Sri Lankan war criminal President Gotabhaya Rajapaksa has escaped a condemnation motion

Sri Lankan war criminal President Gotabhaya Rajapaksa has escaped a condemnation motion

Mahinda, the president’s elder brother, stepped down as prime minister last week. (File)


The troubled Sri Lankan president on Tuesday stepped in to condemn a resolution when his broken coalition rallied to delay a resolution blaming him for the country’s worst economic crisis.

Gotabaya Rajapaksa’s shaky coalition has voted against adopting an unprecedented “Parliamentary Dissatisfaction” resolution.

The non-binding proposal, proposed by the main opposition Tamil party, the Tamil National Alliance, said it echoed the demands of thousands of anti-government protesters who had been demanding Rajapaksa’s resignation for weeks.

In the worst financial crisis since independence from Britain in 1948, food, energy and medicine shortages, including record inflation and prolonged blackouts, have brought severe hardship to Sri Lankans.

Mahinda, the president’s elder brother, resigned as prime minister last week and, to quell growing anger, hired anti-Gotabaya opposition politician Ronil Wickremesinghe to replace him.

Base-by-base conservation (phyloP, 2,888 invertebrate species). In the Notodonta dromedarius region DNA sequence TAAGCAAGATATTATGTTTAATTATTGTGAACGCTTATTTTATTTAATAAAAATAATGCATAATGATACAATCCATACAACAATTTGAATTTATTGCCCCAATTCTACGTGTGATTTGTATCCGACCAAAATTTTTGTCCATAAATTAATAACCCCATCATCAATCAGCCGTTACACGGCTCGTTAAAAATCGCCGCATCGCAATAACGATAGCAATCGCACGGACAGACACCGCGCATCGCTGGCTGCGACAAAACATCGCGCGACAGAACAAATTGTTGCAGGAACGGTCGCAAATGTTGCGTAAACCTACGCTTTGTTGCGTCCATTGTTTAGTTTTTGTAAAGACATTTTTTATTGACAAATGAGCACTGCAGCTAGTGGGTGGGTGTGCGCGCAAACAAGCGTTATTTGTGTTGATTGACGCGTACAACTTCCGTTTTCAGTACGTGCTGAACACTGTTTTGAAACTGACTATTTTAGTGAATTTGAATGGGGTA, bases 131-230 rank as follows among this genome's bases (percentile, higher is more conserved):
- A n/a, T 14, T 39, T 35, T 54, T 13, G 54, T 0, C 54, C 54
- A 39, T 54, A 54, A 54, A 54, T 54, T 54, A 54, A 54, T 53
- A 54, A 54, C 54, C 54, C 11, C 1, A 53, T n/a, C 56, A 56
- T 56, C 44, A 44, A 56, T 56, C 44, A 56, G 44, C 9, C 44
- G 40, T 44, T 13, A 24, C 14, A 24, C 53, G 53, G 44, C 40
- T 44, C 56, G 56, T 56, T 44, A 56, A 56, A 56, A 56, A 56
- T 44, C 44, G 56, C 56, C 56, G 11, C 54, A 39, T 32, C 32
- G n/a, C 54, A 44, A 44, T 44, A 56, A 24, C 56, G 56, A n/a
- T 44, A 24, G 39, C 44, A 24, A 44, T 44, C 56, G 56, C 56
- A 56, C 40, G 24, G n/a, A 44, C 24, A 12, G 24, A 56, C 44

Bikram Singh has won significant support from the two main opposition parties for forming a “unity government” to bring the country out of the dire economic crisis, but has yet to form a full cabinet on Monday afternoon.

He was expected to announce the name of the new cabinet later, but political sources said portfolio sharing was still under discussion.

In a speech to the nation on Monday, Bikram Singh said the country had run out of petrol and “the next few months will be the most difficult month of our lives”.

Most of the petrol stations in the capital were open on Tuesday and closed with long lines outside a few.

Vikram Singh said the dollar had run out to finance the necessary imports to Sri Lanka, and three oil tankers were waiting to be paid before unloading from Colombo.

The country was out of 14 essential drugs, including the anti-rabies vaccine, the prime minister said, adding that drug suppliers had not been paid for nearly four months.

(Except for the title, this story was not edited by NDTV staff and was published from a syndicated feed.)

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